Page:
I’m home for two days to deal with the bane of the traveling author’s life: dirty laundry.Â But then it’s back on the road next week.
Book tour is a great way for authors to get an up-close look at how your book is selling (or not selling), and inevitably there are frustrations galore.Â Publishers probably think authors whine and exaggerate when they complain about books not being displayed where they should be, but we’re the ones out there on the front lines, and we can spot the problems thatÂ our publishersÂ in NYC can’t see.Â
Take, for instance, the problems with co-op compliance.Â I’ve blogged about this before.Â When a book is on “co-op” it means the publisher has paid money for the books to be displayed at the front of the store.Â This is the most powerful marketing tool a publisher can buy, but sometimes they don’t get their money’s worth.Â Sometimes bookstores don’t put the books where they should.Â On every single book tour I’ve been onÂ (and I’m on my 11th one this year) I’ve seen numerous instances of noncompliance, and it drives me crazy.Â I’ve heardÂ industry estimates that theÂ non-compliance rate is as high asÂ 40%.Â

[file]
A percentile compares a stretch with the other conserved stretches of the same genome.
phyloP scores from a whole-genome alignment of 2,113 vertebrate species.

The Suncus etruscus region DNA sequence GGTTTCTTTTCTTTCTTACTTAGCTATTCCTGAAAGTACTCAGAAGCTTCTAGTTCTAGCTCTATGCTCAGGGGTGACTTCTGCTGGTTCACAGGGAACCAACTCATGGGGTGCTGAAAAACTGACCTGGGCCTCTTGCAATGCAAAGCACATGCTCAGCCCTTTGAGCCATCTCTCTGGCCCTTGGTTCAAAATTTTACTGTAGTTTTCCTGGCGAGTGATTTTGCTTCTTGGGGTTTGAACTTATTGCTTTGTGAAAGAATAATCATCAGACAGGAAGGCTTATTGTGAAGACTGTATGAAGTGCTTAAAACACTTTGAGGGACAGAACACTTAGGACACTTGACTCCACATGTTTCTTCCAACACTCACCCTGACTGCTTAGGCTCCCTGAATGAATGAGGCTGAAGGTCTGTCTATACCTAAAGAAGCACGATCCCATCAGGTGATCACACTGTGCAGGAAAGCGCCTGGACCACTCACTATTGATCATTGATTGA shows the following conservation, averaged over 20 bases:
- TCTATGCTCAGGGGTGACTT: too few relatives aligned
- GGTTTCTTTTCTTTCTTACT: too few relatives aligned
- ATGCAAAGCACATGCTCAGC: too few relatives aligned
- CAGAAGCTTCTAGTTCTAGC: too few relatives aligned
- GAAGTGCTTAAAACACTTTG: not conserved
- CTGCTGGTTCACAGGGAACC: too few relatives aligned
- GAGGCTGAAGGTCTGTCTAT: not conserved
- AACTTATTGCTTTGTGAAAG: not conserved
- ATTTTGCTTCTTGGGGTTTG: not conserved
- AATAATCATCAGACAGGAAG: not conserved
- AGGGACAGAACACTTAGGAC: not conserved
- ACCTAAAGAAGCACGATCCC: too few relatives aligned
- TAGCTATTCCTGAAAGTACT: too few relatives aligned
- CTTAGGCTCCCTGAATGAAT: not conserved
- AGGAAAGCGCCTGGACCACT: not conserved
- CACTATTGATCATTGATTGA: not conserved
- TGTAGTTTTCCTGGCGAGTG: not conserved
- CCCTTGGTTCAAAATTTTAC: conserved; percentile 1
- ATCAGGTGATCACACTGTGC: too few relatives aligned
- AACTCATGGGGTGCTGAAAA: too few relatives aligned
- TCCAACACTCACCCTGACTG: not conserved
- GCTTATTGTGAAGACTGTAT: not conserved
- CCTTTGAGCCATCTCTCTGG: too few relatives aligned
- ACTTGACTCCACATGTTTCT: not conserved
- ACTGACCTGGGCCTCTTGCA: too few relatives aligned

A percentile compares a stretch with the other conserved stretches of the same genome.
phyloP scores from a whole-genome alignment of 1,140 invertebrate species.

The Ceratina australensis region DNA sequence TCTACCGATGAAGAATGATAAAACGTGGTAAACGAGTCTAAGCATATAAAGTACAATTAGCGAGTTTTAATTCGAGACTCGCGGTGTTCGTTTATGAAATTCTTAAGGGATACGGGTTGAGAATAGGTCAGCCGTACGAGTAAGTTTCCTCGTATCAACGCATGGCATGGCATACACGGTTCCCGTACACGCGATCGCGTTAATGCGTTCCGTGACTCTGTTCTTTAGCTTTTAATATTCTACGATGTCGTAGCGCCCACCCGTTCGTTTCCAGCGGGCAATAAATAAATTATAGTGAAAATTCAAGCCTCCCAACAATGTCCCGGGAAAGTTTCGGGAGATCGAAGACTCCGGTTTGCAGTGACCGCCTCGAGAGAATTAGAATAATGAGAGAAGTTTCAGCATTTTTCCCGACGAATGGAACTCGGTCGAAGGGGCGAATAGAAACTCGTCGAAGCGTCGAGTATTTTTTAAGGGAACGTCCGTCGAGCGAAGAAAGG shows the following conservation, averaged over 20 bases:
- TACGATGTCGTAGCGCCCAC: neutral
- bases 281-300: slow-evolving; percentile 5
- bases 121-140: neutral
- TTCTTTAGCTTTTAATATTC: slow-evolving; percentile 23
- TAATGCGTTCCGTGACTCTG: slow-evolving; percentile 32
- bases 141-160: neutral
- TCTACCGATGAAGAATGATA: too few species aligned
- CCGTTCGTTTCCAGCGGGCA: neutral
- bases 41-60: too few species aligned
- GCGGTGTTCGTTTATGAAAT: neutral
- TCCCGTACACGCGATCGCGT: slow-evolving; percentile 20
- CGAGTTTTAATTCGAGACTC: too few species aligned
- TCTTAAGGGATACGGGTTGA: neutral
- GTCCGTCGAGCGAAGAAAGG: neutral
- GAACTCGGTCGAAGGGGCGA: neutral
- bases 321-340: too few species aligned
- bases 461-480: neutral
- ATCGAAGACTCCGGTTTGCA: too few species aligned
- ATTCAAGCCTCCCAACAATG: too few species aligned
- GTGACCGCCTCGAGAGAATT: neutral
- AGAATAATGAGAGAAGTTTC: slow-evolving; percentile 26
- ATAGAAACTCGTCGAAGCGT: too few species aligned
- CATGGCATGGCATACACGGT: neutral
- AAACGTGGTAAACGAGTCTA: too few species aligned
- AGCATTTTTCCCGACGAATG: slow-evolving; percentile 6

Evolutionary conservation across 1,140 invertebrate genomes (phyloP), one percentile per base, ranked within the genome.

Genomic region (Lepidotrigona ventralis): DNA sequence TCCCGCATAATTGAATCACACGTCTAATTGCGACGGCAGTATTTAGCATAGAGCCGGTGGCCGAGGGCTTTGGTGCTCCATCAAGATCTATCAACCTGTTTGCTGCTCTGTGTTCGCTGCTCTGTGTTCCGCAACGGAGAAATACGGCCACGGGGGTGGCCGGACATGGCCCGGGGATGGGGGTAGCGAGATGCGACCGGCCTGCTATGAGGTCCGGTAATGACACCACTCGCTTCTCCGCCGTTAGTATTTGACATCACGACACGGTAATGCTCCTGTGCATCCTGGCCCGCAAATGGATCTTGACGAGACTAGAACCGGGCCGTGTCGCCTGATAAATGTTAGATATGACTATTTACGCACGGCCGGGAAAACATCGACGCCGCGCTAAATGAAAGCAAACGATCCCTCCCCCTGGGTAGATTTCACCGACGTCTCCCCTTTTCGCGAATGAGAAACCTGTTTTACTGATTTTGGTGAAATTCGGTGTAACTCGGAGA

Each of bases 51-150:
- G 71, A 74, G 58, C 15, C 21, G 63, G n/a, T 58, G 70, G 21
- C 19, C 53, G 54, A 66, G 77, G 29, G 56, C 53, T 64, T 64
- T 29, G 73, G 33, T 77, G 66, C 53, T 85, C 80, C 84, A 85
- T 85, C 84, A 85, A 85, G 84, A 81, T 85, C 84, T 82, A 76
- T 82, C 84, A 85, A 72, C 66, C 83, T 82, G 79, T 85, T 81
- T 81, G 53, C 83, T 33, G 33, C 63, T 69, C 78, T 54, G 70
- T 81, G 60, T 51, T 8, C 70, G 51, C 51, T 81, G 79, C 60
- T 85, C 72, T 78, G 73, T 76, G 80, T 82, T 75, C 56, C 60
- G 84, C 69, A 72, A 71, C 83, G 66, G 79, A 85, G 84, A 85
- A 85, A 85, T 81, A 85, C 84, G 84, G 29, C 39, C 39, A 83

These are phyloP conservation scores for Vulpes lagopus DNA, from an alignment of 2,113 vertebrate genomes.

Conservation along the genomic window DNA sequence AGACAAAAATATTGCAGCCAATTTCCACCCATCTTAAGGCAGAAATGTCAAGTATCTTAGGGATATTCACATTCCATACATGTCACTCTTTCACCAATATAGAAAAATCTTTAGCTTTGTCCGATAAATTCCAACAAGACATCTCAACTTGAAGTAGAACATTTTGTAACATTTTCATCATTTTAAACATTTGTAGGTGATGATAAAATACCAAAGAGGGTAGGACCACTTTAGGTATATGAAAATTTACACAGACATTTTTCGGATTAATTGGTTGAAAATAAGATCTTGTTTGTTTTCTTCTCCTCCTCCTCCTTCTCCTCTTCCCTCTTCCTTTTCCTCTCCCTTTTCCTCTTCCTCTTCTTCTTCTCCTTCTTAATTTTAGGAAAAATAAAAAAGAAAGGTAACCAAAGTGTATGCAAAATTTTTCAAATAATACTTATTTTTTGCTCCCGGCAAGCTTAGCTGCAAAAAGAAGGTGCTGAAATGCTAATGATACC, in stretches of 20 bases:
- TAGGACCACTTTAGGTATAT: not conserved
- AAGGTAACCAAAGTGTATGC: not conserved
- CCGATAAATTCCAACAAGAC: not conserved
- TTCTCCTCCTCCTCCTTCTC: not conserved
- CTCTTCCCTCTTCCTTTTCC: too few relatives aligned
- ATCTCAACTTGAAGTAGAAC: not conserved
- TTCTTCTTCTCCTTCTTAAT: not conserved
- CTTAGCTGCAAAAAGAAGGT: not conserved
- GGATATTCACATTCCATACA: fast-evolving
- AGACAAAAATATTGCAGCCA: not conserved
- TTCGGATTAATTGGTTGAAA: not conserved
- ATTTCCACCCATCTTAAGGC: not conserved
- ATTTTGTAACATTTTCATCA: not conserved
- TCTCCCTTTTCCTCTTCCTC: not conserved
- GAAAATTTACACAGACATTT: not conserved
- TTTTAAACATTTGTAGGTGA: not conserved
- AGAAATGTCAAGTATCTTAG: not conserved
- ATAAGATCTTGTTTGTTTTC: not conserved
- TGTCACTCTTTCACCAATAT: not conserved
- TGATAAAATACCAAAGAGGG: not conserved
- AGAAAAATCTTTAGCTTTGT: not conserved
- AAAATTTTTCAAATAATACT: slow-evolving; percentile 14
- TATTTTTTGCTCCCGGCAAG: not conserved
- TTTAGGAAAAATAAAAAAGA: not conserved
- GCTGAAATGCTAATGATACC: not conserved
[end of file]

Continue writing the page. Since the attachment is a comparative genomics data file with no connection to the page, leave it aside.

Imagine paying for a dozen ears of corn, and only getting eight in your bag.Â Yeah, you’d feel cheated, wouldn’t you?
This tour has been no different.Â Last Tuesday, co-op for BONE GARDEN was supposed to start in Barnes and Noble.Â The first three days, I visited four stores in three cities.Â The book was at front-of-store in only one of those four stores.Â Â When I inquired about their placement, the clerks were very friendly and quick to correct the situation, and they admitted that BONE GARDEN had somehow slipped through the cracks.Â
By Friday,Â thingsÂ were looking much better.Â Every Barnes and Noble I visited that day in the Boston area hadÂ the book in the correct place.Â Â ItÂ just took a little longer — four days — than it should have.
I’m curious about what other authors areÂ experiencing.Â Is anyone else seeing the same problems with co-op compliance?